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onesecondglance
11-08-2018, 05:18 PM
I'm not sure if this is the correct place for this question - if not, happy for the mods to move it where they think best.

In the story I'm currently writing, one of the protagonists takes part in an experimental medical trial. The researchers are trying to grow a new, specialised organ within adult bodies, and I'm looking for pointers on how this might be achieved. While the procedure is fantastical, I would like to avoid falling into too many of the usual "magical genetic engineering" holes.

My immediate thought is that this is like the intentional creation of a tumour - and indeed, it's useful for the story if there's a risk of creating a damaging, cancerous growth - but I am open to other possibilities. Another avenue that has occurred to me is some kind of gene therapy. It's important for the story that the procedure is carried out on adults rather than embryos - I don't know if that makes a difference.

I am very happy to do further research on this, but I am not a biologist and have only a superficial understanding of medicine, so I need guidance on which topics I should investigate.


I am interested in:
- how the researchers might create a growth of tissue within the body
- how they might trigger that change in an adult individual (delivery mechanism)
- how they might control the form of tissue growth (i.e. to grow this new organ rather than replicating existing tissue)
- how they might prevent the organ being passed hereditarily to offspring (the organ design is their intellectual property and they want to sell the procedure to new generations, rather than having it passed on)


Any pointers or suggestions are welcome. Rep points and good vibes for all responses! :)

benbenberi
11-08-2018, 06:19 PM
If the new organ were to be started in the lab and then implanted/injected to grow in the client body, rather than grown from nothing in situ, the organ creators would have a lot more control over the product and avoid most of the risks you mention.

stephenf
11-08-2018, 09:30 PM
Growing organs for transplant has been an idea for a long time. There is loads of stuff on the net explaining the different approaches, but I believe this is the first time a major organ has been grown and successfully transplanted into a large animal.
Lab-Grown Lungs Transplanted into Pigs | The Scientist MagazineŽ (https://www.the-scientist.com/news-opinion/lab-grown-lungs-transplanted-into-pigs-64607)

Organs have been grown, using mice, attached to the body and transplanted when fully formed. It would be a very unpleasant experience and probably never happen for humans.

onesecondglance
11-08-2018, 09:43 PM
Thanks both - I am looking for the growth to happen in the body rather than transplanted from outside; major surgery would be a no-go for this technology. I think a culture like benbenberi suggests could work, though?

autumnleaf
11-09-2018, 12:05 PM
- how they might prevent the organ being passed hereditarily to offspring (the organ design is their intellectual property and they want to sell the procedure to new generations, rather than having it passed on)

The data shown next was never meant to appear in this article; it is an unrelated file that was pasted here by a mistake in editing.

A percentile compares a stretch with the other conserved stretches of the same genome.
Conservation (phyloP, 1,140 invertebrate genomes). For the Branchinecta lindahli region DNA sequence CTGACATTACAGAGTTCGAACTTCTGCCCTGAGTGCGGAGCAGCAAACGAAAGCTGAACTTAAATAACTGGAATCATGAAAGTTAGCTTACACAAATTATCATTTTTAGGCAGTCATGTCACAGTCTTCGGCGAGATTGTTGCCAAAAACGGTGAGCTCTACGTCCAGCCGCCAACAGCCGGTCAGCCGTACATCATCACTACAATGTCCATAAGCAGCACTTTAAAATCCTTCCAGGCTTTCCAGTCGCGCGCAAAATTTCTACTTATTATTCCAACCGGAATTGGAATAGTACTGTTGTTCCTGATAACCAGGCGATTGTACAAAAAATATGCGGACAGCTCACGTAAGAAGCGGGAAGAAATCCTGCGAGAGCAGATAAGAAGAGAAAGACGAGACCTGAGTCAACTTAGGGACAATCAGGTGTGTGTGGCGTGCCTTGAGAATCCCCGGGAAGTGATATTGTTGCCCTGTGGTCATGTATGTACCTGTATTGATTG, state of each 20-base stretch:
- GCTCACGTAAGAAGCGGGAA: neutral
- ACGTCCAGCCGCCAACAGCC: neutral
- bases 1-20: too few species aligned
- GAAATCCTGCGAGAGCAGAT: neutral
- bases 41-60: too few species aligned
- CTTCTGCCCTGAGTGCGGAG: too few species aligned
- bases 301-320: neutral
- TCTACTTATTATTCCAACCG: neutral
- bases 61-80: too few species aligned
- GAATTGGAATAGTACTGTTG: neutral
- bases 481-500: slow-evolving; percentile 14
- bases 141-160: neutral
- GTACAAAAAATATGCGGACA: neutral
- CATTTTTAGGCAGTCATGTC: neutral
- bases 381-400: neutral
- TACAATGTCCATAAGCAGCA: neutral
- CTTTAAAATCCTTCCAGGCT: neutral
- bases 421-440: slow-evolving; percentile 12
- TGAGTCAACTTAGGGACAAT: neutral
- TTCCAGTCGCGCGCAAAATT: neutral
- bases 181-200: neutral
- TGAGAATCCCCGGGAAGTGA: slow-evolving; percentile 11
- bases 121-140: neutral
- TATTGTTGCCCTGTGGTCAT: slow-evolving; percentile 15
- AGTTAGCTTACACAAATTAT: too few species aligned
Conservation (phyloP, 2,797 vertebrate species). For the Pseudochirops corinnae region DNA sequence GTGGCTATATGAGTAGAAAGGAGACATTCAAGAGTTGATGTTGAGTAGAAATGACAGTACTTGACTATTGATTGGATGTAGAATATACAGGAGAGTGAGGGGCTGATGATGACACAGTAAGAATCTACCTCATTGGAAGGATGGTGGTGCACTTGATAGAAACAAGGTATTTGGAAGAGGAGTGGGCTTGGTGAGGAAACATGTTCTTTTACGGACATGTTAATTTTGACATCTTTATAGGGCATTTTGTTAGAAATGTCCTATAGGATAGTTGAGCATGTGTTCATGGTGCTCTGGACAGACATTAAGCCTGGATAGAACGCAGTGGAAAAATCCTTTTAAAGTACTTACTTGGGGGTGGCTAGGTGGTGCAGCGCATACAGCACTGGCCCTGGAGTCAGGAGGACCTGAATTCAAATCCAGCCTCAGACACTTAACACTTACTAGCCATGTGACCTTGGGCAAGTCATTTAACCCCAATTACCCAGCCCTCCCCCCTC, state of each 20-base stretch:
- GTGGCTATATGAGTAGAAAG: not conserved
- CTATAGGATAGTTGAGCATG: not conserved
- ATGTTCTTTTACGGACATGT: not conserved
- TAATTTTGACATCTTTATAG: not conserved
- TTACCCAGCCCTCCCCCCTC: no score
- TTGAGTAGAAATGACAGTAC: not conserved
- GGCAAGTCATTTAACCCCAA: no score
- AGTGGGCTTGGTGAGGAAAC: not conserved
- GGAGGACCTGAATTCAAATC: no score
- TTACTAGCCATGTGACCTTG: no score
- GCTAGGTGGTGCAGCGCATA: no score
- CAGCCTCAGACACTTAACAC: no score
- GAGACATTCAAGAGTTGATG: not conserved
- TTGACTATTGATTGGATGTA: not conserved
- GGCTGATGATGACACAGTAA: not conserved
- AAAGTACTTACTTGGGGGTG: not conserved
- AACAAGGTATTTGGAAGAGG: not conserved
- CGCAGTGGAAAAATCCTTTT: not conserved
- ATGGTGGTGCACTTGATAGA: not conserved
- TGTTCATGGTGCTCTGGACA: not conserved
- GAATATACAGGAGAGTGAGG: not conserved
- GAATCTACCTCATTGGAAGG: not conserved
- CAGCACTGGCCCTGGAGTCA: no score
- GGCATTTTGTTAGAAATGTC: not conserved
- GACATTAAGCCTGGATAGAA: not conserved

I can't see this being an issue. Parents don't pass on changes that happened during their lifetime (organ transplants, amputations, scars, etc.) to their kids (look up "Lamarckism" for the discredited theory about this). The only way this could affect future offspring is if you were somehow to manipulate the reproductive cells (ovaries and sperm). At least, that's my understanding -- IANAD.

onesecondglance
11-09-2018, 12:52 PM
Cool - I guess I was thinking if the change involved rewriting the entire genome that would be a problem. I'm aware of Lamarckism :)

bwebs
11-09-2018, 07:46 PM
What does the new organ do? It would be easier to mod an existing organ. Generally, it would involve engineered stem cells, so that would be an area to read about. It wouldn't pass on without some serious intention and tech. Kids with Leukemia and BMT's don't have any new genetic information in their gametes...at least I sure don't think so! I guess reading about BMT's would be something also. That's kinda like growing a new organ.

waylander
11-09-2018, 08:34 PM
Google Esophagus replacement therapy for an idea of where the technology is now

angeliz2k
11-09-2018, 10:30 PM
There's quite a lot of research on this already, as has been noted. There's the idea of 3D-printing organs, for instance. That would naturally be external, and frankly that's all I can foresee for quite a long time coming. The technology right now is to grow externally and implant.

However, you can work with some of the stuff they're doing now with growing external organs. I'm no expert, but I know they use scaffolds and--to simplify it to my own stupid, layperson level--place cells on the scaffold and allow them to grow. It's not exactly like training a plant, but it's something like that, i.e. making it grow in the correct shape. Perhaps some sort of scaffold is used somehow?

neandermagnon
11-10-2018, 02:12 AM
I can't see this being an issue. Parents don't pass on changes that happened during their lifetime (organ transplants, amputations, scars, etc.) to their kids (look up "Lamarckism" for the discredited theory about this). The only way this could affect future offspring is if you were somehow to manipulate the reproductive cells (ovaries and sperm). At least, that's my understanding -- IANAD.

That is correct. You can change a human in all kinds of ways but unless you've changed the DNA in the sperms or ova (or the cells that generate sperms and ova) it's not going to be passed on to the offspring.

Growing an extra organ inside a human isn't going to change their DNA. Even if someone genetically engineered cells anywhere in your body apart from the specific ones in their testes for sperm making, the change won't be inherited. In women a woman's ova are already formed before she's born, they wait in the ovaries until her menstrual cycle starts before popping out, one by one, each month, so you can only create inheritable change by altering the actual ova. But organ transplants or doing weird stuff like grafting on an extra arm onto someone isn't going to change the DNA, even locally, so there's no chance of it being inherited.